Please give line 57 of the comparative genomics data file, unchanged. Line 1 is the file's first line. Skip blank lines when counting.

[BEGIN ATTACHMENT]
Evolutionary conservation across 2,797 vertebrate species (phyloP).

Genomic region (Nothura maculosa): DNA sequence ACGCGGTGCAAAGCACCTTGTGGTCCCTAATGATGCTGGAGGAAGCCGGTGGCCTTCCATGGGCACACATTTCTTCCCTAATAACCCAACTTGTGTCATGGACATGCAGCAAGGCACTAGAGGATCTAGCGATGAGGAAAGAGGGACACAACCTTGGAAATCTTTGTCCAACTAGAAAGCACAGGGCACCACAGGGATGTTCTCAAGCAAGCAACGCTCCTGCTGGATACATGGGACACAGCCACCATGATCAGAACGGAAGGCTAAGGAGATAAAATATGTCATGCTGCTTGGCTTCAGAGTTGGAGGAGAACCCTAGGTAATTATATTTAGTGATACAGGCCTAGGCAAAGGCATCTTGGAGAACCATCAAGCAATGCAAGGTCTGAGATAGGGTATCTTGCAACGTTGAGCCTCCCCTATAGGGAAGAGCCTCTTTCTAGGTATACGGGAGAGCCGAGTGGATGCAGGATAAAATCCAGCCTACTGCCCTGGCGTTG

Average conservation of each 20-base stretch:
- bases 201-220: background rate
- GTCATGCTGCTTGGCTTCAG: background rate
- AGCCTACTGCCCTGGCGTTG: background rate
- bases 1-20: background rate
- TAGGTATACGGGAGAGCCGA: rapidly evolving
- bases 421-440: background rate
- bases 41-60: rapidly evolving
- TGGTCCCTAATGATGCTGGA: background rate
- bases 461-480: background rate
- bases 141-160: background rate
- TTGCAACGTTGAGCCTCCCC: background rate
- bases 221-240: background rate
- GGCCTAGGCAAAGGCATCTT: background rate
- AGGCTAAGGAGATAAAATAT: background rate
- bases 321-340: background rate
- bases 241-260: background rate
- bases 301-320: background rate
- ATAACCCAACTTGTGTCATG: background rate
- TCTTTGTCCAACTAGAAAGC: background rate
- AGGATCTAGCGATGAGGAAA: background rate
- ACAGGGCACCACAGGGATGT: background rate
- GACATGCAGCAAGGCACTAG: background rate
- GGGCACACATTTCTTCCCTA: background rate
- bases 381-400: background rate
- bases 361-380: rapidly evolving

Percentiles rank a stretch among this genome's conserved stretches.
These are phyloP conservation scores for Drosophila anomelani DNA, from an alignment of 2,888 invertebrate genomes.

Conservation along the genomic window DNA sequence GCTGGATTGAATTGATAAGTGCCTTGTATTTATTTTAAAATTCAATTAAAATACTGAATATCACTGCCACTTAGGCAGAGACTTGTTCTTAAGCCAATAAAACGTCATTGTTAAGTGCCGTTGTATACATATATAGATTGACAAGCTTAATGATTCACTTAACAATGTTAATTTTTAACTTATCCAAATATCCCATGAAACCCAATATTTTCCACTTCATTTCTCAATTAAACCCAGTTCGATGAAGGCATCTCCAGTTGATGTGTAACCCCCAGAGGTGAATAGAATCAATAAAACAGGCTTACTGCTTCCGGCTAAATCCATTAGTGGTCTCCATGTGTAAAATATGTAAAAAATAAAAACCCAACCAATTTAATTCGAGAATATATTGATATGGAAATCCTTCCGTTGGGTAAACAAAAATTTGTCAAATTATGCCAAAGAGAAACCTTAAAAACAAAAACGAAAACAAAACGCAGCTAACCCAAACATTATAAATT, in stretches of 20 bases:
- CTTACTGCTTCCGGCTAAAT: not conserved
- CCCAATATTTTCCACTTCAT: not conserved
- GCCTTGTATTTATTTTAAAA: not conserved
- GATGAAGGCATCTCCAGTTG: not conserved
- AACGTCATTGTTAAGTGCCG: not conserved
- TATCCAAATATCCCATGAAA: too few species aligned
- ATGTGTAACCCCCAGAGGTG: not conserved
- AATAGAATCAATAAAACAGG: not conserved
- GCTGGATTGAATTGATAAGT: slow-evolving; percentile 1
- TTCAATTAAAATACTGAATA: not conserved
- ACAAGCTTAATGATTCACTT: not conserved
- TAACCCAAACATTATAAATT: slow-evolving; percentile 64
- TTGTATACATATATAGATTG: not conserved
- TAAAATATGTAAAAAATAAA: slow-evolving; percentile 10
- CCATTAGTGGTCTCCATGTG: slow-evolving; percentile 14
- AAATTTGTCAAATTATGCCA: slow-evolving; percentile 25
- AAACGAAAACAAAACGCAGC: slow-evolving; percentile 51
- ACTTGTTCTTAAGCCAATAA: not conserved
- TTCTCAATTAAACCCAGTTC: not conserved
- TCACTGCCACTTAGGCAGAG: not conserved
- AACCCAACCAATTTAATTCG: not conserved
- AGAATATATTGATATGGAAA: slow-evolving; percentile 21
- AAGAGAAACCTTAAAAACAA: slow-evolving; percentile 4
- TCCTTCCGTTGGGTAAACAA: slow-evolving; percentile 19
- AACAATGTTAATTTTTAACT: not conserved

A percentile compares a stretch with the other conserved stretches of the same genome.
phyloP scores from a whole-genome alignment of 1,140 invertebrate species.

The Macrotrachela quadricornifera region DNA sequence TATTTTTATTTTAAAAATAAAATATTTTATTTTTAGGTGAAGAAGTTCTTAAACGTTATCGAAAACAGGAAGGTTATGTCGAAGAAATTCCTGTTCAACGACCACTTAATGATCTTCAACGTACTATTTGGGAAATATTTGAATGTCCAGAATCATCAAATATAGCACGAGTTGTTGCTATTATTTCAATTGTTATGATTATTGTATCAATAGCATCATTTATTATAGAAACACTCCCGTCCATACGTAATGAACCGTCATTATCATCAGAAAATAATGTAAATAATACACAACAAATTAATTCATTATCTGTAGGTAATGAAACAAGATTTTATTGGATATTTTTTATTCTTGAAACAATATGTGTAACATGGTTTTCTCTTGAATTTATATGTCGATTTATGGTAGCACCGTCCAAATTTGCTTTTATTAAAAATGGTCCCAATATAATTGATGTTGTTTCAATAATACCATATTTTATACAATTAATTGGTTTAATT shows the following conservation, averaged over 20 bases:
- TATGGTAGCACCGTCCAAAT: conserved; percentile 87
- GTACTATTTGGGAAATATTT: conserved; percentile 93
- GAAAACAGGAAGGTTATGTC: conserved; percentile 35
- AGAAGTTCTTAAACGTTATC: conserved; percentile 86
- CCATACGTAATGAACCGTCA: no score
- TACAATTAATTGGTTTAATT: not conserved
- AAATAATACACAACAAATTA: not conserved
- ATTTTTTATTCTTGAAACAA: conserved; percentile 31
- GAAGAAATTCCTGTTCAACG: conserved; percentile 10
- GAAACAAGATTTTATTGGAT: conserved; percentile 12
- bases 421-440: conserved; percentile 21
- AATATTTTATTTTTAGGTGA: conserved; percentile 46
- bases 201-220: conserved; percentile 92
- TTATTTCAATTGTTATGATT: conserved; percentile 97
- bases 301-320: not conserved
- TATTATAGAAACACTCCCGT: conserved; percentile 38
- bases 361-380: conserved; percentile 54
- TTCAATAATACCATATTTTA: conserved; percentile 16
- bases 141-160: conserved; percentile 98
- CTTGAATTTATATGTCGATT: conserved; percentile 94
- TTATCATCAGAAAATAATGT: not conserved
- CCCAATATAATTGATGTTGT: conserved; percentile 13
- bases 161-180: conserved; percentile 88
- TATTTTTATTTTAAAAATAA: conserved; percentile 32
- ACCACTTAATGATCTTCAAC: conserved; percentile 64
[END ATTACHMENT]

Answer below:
A percentile compares a stretch with the other conserved stretches of the same genome.